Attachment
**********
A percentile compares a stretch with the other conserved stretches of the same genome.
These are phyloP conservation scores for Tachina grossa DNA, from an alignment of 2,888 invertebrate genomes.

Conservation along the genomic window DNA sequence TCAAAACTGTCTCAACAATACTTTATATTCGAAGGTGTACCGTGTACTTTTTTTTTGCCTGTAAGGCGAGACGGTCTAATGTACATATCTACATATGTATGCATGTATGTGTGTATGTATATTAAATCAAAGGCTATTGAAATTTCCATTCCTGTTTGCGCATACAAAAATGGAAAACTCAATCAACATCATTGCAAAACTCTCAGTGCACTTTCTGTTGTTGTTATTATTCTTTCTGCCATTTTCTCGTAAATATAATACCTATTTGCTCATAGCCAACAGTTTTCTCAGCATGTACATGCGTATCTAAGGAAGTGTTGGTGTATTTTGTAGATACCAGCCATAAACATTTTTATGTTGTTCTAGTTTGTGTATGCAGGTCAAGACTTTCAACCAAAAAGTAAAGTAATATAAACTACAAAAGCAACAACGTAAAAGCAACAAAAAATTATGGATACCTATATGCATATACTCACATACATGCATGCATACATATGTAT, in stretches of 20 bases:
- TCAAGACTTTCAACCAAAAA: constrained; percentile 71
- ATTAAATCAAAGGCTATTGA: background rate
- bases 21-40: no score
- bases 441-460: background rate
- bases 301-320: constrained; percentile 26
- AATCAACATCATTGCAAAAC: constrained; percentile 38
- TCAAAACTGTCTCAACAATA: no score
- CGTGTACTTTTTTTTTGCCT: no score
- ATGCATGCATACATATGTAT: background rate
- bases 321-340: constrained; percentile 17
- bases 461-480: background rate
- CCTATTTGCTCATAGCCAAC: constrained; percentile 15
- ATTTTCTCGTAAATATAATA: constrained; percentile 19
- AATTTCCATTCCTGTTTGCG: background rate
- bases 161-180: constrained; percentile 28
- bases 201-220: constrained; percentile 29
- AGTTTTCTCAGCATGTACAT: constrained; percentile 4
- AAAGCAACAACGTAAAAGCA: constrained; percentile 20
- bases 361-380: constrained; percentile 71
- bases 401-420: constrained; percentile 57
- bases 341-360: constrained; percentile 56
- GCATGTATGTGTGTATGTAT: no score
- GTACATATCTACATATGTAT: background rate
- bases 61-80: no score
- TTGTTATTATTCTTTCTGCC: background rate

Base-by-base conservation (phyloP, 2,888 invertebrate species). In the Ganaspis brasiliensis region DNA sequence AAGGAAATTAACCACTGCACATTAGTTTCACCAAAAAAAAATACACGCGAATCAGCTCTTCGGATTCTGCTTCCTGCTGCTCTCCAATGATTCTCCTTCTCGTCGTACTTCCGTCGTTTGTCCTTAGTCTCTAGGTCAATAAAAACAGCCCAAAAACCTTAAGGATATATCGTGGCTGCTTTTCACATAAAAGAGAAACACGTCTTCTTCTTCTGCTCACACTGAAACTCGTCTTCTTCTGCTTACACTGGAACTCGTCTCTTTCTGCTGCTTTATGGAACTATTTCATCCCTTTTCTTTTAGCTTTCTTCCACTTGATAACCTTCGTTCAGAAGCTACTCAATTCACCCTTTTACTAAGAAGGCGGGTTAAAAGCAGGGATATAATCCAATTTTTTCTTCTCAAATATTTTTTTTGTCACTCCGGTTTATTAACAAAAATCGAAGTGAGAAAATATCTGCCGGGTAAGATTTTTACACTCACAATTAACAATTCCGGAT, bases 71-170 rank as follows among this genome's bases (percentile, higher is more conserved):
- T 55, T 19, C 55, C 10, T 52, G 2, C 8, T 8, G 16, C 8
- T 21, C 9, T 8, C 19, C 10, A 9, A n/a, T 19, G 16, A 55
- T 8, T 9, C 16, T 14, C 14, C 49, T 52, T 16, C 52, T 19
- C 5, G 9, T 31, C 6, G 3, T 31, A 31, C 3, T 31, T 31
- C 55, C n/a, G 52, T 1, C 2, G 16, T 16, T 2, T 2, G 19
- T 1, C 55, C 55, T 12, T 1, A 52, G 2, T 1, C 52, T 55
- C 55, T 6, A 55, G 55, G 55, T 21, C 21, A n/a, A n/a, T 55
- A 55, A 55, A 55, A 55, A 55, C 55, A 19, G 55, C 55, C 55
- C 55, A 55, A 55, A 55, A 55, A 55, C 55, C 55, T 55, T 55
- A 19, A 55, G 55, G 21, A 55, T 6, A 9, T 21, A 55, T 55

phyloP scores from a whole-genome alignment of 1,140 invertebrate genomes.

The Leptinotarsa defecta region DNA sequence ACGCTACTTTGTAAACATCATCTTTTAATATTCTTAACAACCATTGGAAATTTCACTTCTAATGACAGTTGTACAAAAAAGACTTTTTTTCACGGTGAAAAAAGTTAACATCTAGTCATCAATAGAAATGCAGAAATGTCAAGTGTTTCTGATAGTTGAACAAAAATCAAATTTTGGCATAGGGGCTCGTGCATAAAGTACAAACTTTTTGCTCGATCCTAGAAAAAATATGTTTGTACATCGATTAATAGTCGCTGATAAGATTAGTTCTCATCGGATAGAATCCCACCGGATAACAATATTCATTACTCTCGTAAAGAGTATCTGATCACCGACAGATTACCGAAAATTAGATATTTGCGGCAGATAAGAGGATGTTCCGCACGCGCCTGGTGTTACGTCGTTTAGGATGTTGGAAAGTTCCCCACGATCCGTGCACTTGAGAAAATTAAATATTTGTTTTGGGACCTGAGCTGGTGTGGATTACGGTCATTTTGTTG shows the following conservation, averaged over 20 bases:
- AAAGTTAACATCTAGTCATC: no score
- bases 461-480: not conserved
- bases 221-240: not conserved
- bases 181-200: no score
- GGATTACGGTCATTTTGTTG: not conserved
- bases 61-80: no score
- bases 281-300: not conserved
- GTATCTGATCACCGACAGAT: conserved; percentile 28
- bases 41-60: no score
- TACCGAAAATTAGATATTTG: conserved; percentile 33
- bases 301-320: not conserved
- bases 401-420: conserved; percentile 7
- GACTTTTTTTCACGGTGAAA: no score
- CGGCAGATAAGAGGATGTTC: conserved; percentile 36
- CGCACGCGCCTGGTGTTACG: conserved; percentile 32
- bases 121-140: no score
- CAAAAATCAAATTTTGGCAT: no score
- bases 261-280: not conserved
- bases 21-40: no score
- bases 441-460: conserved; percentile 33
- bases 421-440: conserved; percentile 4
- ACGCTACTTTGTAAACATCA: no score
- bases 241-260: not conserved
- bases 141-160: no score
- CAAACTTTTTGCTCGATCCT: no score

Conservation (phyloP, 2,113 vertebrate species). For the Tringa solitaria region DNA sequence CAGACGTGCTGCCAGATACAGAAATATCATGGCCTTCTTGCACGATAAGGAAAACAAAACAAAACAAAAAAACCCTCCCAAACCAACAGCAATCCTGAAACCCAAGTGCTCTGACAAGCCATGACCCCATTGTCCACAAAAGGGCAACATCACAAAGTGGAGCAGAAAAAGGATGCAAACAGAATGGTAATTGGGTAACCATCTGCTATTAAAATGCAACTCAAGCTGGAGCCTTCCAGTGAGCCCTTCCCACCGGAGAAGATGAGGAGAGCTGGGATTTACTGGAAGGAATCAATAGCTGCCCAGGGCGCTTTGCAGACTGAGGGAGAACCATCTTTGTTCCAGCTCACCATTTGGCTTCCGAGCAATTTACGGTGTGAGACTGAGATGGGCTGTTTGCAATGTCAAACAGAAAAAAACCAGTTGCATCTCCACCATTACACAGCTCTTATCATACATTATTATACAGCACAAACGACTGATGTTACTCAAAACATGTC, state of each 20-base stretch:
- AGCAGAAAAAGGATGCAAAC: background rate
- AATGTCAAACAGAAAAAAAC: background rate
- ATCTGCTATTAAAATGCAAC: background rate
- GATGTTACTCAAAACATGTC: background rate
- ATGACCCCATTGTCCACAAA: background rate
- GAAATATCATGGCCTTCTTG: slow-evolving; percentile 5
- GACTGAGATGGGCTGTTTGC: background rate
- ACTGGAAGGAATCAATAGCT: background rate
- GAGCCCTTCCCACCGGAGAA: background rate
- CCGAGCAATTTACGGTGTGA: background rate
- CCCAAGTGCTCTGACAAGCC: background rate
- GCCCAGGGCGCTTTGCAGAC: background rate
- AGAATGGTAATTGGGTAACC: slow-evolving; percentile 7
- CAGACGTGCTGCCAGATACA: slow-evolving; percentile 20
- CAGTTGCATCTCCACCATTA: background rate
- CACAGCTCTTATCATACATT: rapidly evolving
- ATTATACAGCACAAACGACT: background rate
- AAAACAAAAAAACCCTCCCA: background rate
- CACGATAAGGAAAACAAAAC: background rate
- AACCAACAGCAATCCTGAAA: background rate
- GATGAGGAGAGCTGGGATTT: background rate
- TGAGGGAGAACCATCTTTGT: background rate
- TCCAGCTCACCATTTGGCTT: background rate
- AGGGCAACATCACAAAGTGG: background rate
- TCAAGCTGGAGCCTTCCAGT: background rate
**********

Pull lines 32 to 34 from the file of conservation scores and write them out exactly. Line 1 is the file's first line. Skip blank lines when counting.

- T 8, T 9, C 16, T 14, C 14, C 49, T 52, T 16, C 52, T 19
- C 5, G 9, T 31, C 6, G 3, T 31, A 31, C 3, T 31, T 31
- C 55, C n/a, G 52, T 1, C 2, G 16, T 16, T 2, T 2, G 19